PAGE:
This post is one in a series of reflections for Lent. I invite you to go back and read the previous reflections.
Jesus disciples were walking with him through a field and plucked heads of grain, and ate them. The Pharisees are following Jesus for the sole purpose of finding reasons to challenge his ministry. They accuse his disciples of working on the Sabbath. In their minds, the disciples have just harvested and winnowed the grain to eat. Jesus points out that even David had broken their sacred law by eating the show bread when he and his men were hungry and had need.
The law by the time of Jesus had become a great yoke upon the people of God. Men had added and added, until there were very few capable of following the whole law. That was never what God had intended the law to be. The law was intended to place appropriate boundaries about his people for their own protection. The religious leaders had made it into a burden.
In talking about the Sabbath. The Sabbath had two purposes. First, the Sabbath was a day devoted to honoring man's Creator. Second, it was created for the benefit of man. Man is a finite creature. He is incapable of working endlessly. It would be unhealthy and make for very miserable people. The Sabbath is that day where men were allowed to step back and recharge for the week ahead. In this way, the Sabbath was created for men, and not man for the Sabbath. The other important thing to point out is that, the disciples were traveling through the field with the Creator himself. John teaches us that nothing was made without Jesus. Jesus is the very Lord of the Sabbath. He has the power and prerogative to set all of the rules for the observance of the Sabbath.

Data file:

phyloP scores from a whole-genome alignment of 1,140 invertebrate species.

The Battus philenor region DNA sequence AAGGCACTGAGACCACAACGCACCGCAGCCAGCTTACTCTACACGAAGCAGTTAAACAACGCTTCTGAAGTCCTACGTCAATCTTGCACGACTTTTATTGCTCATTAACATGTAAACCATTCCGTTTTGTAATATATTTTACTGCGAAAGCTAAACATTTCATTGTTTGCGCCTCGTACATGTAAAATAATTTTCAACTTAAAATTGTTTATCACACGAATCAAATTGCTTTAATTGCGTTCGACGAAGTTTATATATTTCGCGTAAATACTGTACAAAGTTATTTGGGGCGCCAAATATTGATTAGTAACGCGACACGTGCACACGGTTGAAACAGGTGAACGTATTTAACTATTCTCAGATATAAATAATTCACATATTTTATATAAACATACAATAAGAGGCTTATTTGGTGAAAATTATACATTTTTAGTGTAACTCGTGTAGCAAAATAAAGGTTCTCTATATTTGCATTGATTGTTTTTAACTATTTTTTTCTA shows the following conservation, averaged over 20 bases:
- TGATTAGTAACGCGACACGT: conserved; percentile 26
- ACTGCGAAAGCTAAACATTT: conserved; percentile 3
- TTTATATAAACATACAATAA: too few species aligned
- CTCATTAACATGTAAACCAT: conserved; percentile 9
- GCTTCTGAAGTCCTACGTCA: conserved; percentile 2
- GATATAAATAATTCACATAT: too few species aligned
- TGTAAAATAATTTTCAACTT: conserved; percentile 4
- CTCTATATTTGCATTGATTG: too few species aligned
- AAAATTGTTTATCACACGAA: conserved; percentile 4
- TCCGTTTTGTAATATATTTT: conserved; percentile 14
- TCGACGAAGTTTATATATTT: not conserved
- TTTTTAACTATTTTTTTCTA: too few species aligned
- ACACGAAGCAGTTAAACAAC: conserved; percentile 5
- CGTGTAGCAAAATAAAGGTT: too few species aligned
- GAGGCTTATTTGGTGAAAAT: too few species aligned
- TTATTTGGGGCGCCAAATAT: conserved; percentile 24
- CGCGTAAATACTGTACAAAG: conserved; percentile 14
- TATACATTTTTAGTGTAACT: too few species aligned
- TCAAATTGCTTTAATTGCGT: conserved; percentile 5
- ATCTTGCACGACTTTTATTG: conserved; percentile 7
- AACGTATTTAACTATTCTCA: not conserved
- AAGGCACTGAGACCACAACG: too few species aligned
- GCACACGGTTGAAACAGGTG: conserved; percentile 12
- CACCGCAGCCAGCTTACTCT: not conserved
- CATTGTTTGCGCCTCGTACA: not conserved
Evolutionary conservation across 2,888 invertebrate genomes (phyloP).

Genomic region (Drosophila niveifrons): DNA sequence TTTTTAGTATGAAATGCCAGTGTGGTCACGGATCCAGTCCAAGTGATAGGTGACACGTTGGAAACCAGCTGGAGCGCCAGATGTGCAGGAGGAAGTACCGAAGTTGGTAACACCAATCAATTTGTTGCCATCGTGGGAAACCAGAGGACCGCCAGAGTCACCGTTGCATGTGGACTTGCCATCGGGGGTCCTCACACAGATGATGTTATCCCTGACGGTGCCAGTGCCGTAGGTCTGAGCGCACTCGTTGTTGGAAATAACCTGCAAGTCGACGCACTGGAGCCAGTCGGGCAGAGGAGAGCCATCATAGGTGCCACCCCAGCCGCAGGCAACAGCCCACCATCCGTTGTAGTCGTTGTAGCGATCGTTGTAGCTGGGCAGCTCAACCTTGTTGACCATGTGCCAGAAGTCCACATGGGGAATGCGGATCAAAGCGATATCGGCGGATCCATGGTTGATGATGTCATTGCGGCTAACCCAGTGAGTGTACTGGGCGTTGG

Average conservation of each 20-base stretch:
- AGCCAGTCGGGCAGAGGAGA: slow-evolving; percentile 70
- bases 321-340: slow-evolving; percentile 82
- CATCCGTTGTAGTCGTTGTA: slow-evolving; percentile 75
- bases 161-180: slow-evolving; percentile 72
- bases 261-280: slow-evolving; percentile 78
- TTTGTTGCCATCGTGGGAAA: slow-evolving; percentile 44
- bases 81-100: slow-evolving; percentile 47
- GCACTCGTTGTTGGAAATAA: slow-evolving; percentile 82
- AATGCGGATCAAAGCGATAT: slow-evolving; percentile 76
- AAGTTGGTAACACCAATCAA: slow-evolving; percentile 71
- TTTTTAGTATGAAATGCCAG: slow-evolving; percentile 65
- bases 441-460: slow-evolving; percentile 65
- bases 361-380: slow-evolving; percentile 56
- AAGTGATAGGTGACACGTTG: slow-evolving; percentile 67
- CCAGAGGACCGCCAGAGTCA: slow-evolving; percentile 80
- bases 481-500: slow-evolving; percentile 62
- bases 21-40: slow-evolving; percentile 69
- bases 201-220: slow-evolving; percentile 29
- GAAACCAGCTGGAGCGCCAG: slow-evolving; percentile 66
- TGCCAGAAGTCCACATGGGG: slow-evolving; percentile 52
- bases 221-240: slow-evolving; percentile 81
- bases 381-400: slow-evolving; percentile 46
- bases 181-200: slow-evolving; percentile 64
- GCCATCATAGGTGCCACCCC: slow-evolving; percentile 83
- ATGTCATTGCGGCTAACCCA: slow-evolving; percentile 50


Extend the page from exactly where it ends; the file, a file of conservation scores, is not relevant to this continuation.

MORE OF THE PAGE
Further in the passage, Jesus is approached by a man with a withered hand. He sees in the background the Pharisees waiting expectantly for him to heal this man on the Sabbath. He heals him, and he is frustrated with the Pharisees hard hearts. If the first purpose of the Sabbath is in order to honor our Creator, then how could it be wrong to do good works on the Sabbath? Wouldn't good works be the best way to honor our Creator?
It is difficult to keep a faith true to itself. We as men tend to build rigid structures in which we do religion. It is important to remember that Jesus taught that his yoke is easy and his burden is light. When we add to the faith our own rules and expectations, then we run the risk of creating a yoke of slavery for the people. That is not at all what God had intended. Our faith was created for us, and not us for the faith. It is completely acceptable to have certain preferences, but we must remember that those are our preferences, and do not carry the weight of the will of God. We may have very good human traditions, but they can never become a burden to believers.
We as the Church do not follow the Sabbath quite like the Jews of Jesus day. First, the Sabbath was moved to the first day of the week to honor the resurrection. Second, we do not always take the day to rest and recharge. We should be more deliberate at that. It should not be a rigid structure like Jesus day, but we truly need to take that time to recharge and focus on our Creator. We need that time from a physical stand point, but we also need the spiritual recharge as well. We may very well need the spiritual recharge more than the physical recharge. We should take the time to focus on our Creator and realign our will with that of God. The more we focus on God, then the better we will be able to serve him and our fellow-man the rest of the week.